USF will offer an accelerated second-degree program that is expected to turn out 30 local nurses by 2021.
As applications for the University of South Florida Sarasota-Manatee’s new accelerated second degree program come in, the promise of bringing a new traditional four-year bachelor’s degree in nursing to the region is still evolving.
Last fall, the school enrolled its first freshman class in a two-year pre-nursing curriculum, with the final two years of study expected to be in place in Sarasota by fall of 2020.
Now, if those seven students want to finish their degrees, they have to enroll in the USF College of Nursing in Tampa.
It’s not a change, just a logical first step, said Victoria L. Rich, dean of the USF College of Nursing.
The hope to build a four-year program that would appeal to high school graduates seeking a traditional university degree is on hold for the foreseeable future thanks to the university’s efforts to consolidate its three campuses into one USF by 2020.
In the meantime, USFSM will continue to build relationships with local hospitals and other institutions as well as establish its first on-campus basic skills laboratory.
“You have to build the infrastructure, and you have to show some immediate results to the community,” Rich said. “There’s no hidden agenda here, just the hidden reality that we want to do it right the first time.”
USFSM is also moving ahead with a new accelerated second degree program that will launch in January and would appeal to older, more mature students who traditionally show a higher success rate than their younger counterparts, according to Brett Kemker, the campus’ vice chancellor of academic and student success.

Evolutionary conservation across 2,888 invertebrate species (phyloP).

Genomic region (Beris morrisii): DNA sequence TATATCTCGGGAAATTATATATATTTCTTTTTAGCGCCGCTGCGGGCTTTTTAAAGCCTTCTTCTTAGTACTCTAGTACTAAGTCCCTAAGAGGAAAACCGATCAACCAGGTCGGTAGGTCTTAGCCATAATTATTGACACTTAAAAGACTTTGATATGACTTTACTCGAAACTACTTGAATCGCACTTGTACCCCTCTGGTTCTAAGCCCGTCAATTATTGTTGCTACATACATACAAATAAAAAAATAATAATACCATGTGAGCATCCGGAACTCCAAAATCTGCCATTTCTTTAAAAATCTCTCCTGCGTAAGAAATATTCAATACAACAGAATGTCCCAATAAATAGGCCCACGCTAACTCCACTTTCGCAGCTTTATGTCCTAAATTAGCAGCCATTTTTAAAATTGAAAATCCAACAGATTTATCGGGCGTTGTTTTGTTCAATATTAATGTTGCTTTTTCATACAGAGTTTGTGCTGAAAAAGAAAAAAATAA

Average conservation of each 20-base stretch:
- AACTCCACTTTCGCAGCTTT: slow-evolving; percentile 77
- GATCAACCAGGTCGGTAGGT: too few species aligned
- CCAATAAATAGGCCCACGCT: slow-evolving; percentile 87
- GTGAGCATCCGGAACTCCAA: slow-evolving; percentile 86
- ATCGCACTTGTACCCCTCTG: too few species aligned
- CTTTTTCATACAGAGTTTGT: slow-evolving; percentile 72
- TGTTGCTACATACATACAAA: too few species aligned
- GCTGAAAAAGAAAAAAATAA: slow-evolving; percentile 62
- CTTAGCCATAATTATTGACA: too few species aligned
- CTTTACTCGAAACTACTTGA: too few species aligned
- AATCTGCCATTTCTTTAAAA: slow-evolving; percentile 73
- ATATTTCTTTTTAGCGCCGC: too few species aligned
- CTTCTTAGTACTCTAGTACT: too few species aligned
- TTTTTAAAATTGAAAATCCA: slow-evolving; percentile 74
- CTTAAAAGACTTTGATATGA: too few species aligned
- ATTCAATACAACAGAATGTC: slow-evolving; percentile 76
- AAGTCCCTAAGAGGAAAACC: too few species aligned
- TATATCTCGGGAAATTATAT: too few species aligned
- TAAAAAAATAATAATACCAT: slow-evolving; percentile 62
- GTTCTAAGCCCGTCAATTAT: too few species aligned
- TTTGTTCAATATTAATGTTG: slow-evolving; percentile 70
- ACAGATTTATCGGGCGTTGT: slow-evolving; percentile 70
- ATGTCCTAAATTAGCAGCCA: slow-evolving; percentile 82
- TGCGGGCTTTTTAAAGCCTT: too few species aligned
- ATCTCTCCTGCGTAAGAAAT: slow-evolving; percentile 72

These students already have a bachelor’s degree and can complete the program in four-semesters, or 16 months. Applications close Oct. 4 and the program is expected to turn out 30 nurses by 2021.
“The real goal is to get more nurses in this area,” said Paul Kirchman, dean of the USF College of Science and Mathematics. “In this way, we will be getting more quality nurses more quickly and in a higher quality way than any other.”
While the Institute of Medicine has concluded that at least 80% of nurses should have a baccalaureate degree by 2020, only 33.5% of nurses in this region meet that standard today. Research has shown that a more educated nursing workforce correlates to decreased mortality and complication rates and fewer hospital-acquired infections and re-admissions.
Formed in 2013, the Suncoast Nursing Action Coalition has led local efforts on these issues in Sarasota, Manatee, Charlotte, and DeSoto counties.
Locally, meeting the challenge has been compounded by a lack of options for people who want to complete a traditional four-year degree without driving to Tampa, Orlando, or Fort Myers.
Working with SNAC, six regional institutions have expanded their programs and broadened access for people seeking a BSN or higher.
For example, Keiser University’s Sarasota campus added a four-year traditional nursing school two years ago, becoming the only school in Sarasota or Manatee to offer such a program.
In addition, State College of Florida’s “BSN in Four” offering allows students — often mothers of small children — to get their RN license and work while they complete their education.
“We have right now six programs that have stepped up to the plate in one arena,” said Jan Mauck, former chief nursing officer for Sarasota Memorial Health Care System and co-founder of SNAC. “That is something to be proud of.”
This story comes from Aspirations Journalism, an initiative of The Patterson Foundation and Sarasota Herald-Tribune to inform, inspire, and engage the community to take action on issues related to Age-Friendly Sarasota, Suncoast Campaign for Grade-Level Reading, National Council on Aging and the Suncoast Nursing Action Coalition.